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I'll Fantasize About You if You'll Fantasize About Me: Some thoughts on fantasizing about people you know

A couple years ago I was catching up with a friend from high school. Perhaps it won't be surprising that the conversation wended around to sex as it is wont to do with your friendly Unlaced Librarian. We got to talking about who we had crushes on and who we had fantasized about growing up in our teens and early adulthood. I ended up confessing to the person that I had thought about them. The person then told me that they had thought about me too and that it was something they never thought we would ever talk about.

But I'm glad we were able to talk about it. 

Nothing happened because we revealed these secrets. It wasn't awkward or some move to try to get us to leave our significant others. Indeed we haven't seen each other in over a year now and I doubt I will see them again any time soon.

But the exchange did make me wonder how often two people fantasize about each other.

I've imagined bursts of sexy scenarios for all sorts of people. I know how easy it is to crush on our favorite cashier at the grocery, the circulation librarian, the delivery person we see every week. I've also been on the other side of the counter, building a flirty repertoire in my mind with select customers or patrons (or tourists when I worked at a museum). I've also fantasized about some co-workers in every job I've had, in one capacity or another.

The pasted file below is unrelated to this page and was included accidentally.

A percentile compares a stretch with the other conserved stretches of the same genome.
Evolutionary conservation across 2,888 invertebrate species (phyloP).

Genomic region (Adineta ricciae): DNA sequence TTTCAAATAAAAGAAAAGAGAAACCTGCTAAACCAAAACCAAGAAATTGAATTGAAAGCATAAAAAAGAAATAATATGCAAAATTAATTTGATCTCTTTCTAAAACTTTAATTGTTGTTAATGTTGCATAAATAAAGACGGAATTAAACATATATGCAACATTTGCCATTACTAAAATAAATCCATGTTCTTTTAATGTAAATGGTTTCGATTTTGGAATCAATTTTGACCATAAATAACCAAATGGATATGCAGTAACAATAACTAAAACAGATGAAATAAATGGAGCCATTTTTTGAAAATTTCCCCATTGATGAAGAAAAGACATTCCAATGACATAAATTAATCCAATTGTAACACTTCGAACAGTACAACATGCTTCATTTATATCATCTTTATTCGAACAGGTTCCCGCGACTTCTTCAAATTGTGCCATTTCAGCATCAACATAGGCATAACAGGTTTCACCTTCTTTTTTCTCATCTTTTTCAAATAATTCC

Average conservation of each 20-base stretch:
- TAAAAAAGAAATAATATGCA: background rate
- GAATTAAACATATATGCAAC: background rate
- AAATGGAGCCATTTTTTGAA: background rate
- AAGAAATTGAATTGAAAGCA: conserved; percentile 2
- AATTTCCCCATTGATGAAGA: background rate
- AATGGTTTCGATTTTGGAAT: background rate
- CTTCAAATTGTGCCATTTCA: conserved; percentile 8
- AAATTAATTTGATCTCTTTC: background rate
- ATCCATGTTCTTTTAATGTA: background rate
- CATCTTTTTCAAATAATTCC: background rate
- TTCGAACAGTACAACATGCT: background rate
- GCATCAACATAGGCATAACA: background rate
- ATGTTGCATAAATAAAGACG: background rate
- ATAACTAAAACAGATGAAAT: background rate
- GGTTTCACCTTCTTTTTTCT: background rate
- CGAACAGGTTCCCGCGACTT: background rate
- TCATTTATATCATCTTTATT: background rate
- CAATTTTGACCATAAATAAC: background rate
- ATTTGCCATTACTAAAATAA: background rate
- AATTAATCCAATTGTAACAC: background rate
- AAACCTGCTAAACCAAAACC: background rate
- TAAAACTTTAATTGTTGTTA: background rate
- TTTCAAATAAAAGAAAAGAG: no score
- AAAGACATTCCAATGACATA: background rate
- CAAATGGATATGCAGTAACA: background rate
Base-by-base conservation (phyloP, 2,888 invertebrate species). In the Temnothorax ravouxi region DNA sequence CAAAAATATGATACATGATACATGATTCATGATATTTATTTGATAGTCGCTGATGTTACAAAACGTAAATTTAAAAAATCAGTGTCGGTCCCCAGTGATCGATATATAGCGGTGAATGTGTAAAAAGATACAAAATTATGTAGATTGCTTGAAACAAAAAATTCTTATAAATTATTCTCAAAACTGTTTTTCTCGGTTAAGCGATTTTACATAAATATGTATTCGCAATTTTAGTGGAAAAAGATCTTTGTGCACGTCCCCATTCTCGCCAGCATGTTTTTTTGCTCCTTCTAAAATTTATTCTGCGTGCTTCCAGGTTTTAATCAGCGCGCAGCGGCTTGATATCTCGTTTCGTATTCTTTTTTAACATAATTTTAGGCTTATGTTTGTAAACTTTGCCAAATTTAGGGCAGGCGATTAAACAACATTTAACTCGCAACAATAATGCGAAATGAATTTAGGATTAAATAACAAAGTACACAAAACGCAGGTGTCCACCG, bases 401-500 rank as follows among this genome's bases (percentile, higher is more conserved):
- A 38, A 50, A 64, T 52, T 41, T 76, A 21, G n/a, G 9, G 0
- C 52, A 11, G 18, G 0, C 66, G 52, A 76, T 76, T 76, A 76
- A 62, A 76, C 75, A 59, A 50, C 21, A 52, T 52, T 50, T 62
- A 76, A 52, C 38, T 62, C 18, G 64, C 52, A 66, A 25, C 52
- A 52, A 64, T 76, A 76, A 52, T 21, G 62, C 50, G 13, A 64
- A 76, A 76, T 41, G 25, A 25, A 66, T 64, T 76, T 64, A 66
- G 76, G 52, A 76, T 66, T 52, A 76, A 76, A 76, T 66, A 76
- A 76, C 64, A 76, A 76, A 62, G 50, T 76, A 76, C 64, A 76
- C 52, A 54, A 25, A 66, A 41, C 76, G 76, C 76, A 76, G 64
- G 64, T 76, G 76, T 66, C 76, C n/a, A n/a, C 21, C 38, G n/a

But it makes me wonder how often the people I've fantasized about have cast me in a similar role in their minds.

How often does the delivery person anticipate a stop for the same reason the office worker is thrilled to get a new shipment of copy paper? When do customers and cashiers match up mentally? How many times has the tourist and the tour guide plotted a different ending to their day in fiction form?

Now, to be clear, I'm not talking about stalking people, incessantly asking people out, giving unwanted attention, obsessive thoughts, or really wanting to leave a long term partner/chuck your family and home life out the window for someone you're thinking about. Those behaviors aren't healthy and make people miserable on both sides. Harassment and abuse is, well, harassment and abuse.

What I'm talking about are routine fantasies that hold no (or extremely little) sway in real life. At most maybe you chat a little longer with the person when you see them or give them extra fries when they come in. If you're already friends or co-workers you maintain a stable, two way relationship. The other person likely doesn't even know you've had a fantasy or two where they have been the star.

I find the idea charming and a little magical but I know I'm not everyone. Lots of people have issues with fly by night fantasies about people they know. For some, the idea that they themselves might be fantasy fodder for others freaks them out.

I can't get into all of them in one blog post, but there are lots of reasons why we find fantasizing about people we know difficult to understand. Indeed, when I even mention fantasizing about someone you know, a lot of people automatically jump to the conclusion that you want to stalk or thrust yourself upon the subject of your fantasy. It makes me sad that so many people believe it's impossible to have sexual fantasies that are healthy and valuable without acting upon them.